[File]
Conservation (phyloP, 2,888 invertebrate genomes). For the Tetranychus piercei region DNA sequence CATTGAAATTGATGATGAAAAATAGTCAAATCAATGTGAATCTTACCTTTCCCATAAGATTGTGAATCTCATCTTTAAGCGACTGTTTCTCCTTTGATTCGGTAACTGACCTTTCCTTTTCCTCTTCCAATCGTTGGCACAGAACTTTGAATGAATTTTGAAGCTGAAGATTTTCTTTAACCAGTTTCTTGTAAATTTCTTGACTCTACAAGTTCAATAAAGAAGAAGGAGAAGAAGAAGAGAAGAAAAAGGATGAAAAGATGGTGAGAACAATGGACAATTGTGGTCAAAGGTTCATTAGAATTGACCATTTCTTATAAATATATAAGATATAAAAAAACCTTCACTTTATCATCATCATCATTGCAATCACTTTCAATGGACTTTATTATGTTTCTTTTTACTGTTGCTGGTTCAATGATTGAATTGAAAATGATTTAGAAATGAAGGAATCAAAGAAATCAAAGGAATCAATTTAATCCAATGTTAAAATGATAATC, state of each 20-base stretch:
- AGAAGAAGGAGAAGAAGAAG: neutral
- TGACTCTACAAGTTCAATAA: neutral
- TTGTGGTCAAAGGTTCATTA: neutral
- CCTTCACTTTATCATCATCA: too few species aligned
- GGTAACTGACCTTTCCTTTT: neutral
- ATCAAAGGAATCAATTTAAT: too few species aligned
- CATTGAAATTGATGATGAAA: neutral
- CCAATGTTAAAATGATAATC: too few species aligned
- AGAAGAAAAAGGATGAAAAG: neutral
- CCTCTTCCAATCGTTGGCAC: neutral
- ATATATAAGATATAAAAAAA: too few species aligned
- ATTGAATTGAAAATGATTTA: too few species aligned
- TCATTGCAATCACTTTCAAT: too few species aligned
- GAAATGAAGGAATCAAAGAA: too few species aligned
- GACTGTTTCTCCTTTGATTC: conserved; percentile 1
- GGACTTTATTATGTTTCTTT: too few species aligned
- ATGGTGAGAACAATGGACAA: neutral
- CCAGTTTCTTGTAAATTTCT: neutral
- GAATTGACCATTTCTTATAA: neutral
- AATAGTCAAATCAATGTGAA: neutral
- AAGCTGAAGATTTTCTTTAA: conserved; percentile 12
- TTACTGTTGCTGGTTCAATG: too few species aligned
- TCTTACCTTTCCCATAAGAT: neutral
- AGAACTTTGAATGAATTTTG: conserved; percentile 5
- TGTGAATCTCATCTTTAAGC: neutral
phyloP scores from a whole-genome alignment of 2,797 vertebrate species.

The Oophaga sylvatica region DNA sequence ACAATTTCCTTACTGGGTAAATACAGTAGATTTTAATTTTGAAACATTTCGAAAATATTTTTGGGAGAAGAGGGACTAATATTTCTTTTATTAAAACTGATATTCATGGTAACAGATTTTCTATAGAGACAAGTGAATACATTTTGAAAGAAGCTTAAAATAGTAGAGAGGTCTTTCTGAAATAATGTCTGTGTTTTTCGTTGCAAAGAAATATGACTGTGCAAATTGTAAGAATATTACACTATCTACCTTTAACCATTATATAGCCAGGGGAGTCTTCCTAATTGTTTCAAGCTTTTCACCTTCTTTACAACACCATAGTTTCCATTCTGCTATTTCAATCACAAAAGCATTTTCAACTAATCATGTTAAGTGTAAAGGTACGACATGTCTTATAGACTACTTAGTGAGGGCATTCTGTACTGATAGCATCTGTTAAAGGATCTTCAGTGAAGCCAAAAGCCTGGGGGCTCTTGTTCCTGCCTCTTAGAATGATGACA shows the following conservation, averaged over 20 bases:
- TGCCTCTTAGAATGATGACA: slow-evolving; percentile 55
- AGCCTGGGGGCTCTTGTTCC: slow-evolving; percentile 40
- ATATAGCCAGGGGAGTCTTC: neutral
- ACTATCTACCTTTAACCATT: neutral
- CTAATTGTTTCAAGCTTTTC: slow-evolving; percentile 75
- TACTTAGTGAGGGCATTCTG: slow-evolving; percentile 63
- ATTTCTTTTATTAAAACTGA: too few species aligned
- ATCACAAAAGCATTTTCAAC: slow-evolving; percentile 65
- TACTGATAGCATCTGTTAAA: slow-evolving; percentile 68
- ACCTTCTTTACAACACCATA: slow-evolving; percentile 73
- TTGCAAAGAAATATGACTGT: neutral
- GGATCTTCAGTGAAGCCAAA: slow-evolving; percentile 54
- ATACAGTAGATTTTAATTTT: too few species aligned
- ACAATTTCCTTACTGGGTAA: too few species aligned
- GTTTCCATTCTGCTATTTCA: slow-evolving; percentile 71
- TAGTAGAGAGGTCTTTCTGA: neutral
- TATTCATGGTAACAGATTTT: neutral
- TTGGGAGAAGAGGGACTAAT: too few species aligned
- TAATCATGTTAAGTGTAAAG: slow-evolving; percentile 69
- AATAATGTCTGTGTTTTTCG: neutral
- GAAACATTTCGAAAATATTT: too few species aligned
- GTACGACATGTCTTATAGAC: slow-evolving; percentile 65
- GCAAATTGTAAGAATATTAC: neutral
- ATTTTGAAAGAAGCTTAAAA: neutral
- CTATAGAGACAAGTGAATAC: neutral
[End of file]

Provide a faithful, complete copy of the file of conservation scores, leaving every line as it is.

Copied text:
Conservation (phyloP, 2,888 invertebrate genomes). For the Tetranychus piercei region DNA sequence CATTGAAATTGATGATGAAAAATAGTCAAATCAATGTGAATCTTACCTTTCCCATAAGATTGTGAATCTCATCTTTAAGCGACTGTTTCTCCTTTGATTCGGTAACTGACCTTTCCTTTTCCTCTTCCAATCGTTGGCACAGAACTTTGAATGAATTTTGAAGCTGAAGATTTTCTTTAACCAGTTTCTTGTAAATTTCTTGACTCTACAAGTTCAATAAAGAAGAAGGAGAAGAAGAAGAGAAGAAAAAGGATGAAAAGATGGTGAGAACAATGGACAATTGTGGTCAAAGGTTCATTAGAATTGACCATTTCTTATAAATATATAAGATATAAAAAAACCTTCACTTTATCATCATCATCATTGCAATCACTTTCAATGGACTTTATTATGTTTCTTTTTACTGTTGCTGGTTCAATGATTGAATTGAAAATGATTTAGAAATGAAGGAATCAAAGAAATCAAAGGAATCAATTTAATCCAATGTTAAAATGATAATC, state of each 20-base stretch:
- AGAAGAAGGAGAAGAAGAAG: neutral
- TGACTCTACAAGTTCAATAA: neutral
- TTGTGGTCAAAGGTTCATTA: neutral
- CCTTCACTTTATCATCATCA: too few species aligned
- GGTAACTGACCTTTCCTTTT: neutral
- ATCAAAGGAATCAATTTAAT: too few species aligned
- CATTGAAATTGATGATGAAA: neutral
- CCAATGTTAAAATGATAATC: too few species aligned
- AGAAGAAAAAGGATGAAAAG: neutral
- CCTCTTCCAATCGTTGGCAC: neutral
- ATATATAAGATATAAAAAAA: too few species aligned
- ATTGAATTGAAAATGATTTA: too few species aligned
- TCATTGCAATCACTTTCAAT: too few species aligned
- GAAATGAAGGAATCAAAGAA: too few species aligned
- GACTGTTTCTCCTTTGATTC: conserved; percentile 1
- GGACTTTATTATGTTTCTTT: too few species aligned
- ATGGTGAGAACAATGGACAA: neutral
- CCAGTTTCTTGTAAATTTCT: neutral
- GAATTGACCATTTCTTATAA: neutral
- AATAGTCAAATCAATGTGAA: neutral
- AAGCTGAAGATTTTCTTTAA: conserved; percentile 12
- TTACTGTTGCTGGTTCAATG: too few species aligned
- TCTTACCTTTCCCATAAGAT: neutral
- AGAACTTTGAATGAATTTTG: conserved; percentile 5
- TGTGAATCTCATCTTTAAGC: neutral
phyloP scores from a whole-genome alignment of 2,797 vertebrate species.

The Oophaga sylvatica region DNA sequence ACAATTTCCTTACTGGGTAAATACAGTAGATTTTAATTTTGAAACATTTCGAAAATATTTTTGGGAGAAGAGGGACTAATATTTCTTTTATTAAAACTGATATTCATGGTAACAGATTTTCTATAGAGACAAGTGAATACATTTTGAAAGAAGCTTAAAATAGTAGAGAGGTCTTTCTGAAATAATGTCTGTGTTTTTCGTTGCAAAGAAATATGACTGTGCAAATTGTAAGAATATTACACTATCTACCTTTAACCATTATATAGCCAGGGGAGTCTTCCTAATTGTTTCAAGCTTTTCACCTTCTTTACAACACCATAGTTTCCATTCTGCTATTTCAATCACAAAAGCATTTTCAACTAATCATGTTAAGTGTAAAGGTACGACATGTCTTATAGACTACTTAGTGAGGGCATTCTGTACTGATAGCATCTGTTAAAGGATCTTCAGTGAAGCCAAAAGCCTGGGGGCTCTTGTTCCTGCCTCTTAGAATGATGACA shows the following conservation, averaged over 20 bases:
- TGCCTCTTAGAATGATGACA: slow-evolving; percentile 55
- AGCCTGGGGGCTCTTGTTCC: slow-evolving; percentile 40
- ATATAGCCAGGGGAGTCTTC: neutral
- ACTATCTACCTTTAACCATT: neutral
- CTAATTGTTTCAAGCTTTTC: slow-evolving; percentile 75
- TACTTAGTGAGGGCATTCTG: slow-evolving; percentile 63
- ATTTCTTTTATTAAAACTGA: too few species aligned
- ATCACAAAAGCATTTTCAAC: slow-evolving; percentile 65
- TACTGATAGCATCTGTTAAA: slow-evolving; percentile 68
- ACCTTCTTTACAACACCATA: slow-evolving; percentile 73
- TTGCAAAGAAATATGACTGT: neutral
- GGATCTTCAGTGAAGCCAAA: slow-evolving; percentile 54
- ATACAGTAGATTTTAATTTT: too few species aligned
- ACAATTTCCTTACTGGGTAA: too few species aligned
- GTTTCCATTCTGCTATTTCA: slow-evolving; percentile 71
- TAGTAGAGAGGTCTTTCTGA: neutral
- TATTCATGGTAACAGATTTT: neutral
- TTGGGAGAAGAGGGACTAAT: too few species aligned
- TAATCATGTTAAGTGTAAAG: slow-evolving; percentile 69
- AATAATGTCTGTGTTTTTCG: neutral
- GAAACATTTCGAAAATATTT: too few species aligned
- GTACGACATGTCTTATAGAC: slow-evolving; percentile 65
- GCAAATTGTAAGAATATTAC: neutral
- ATTTTGAAAGAAGCTTAAAA: neutral
- CTATAGAGACAAGTGAATAC: neutral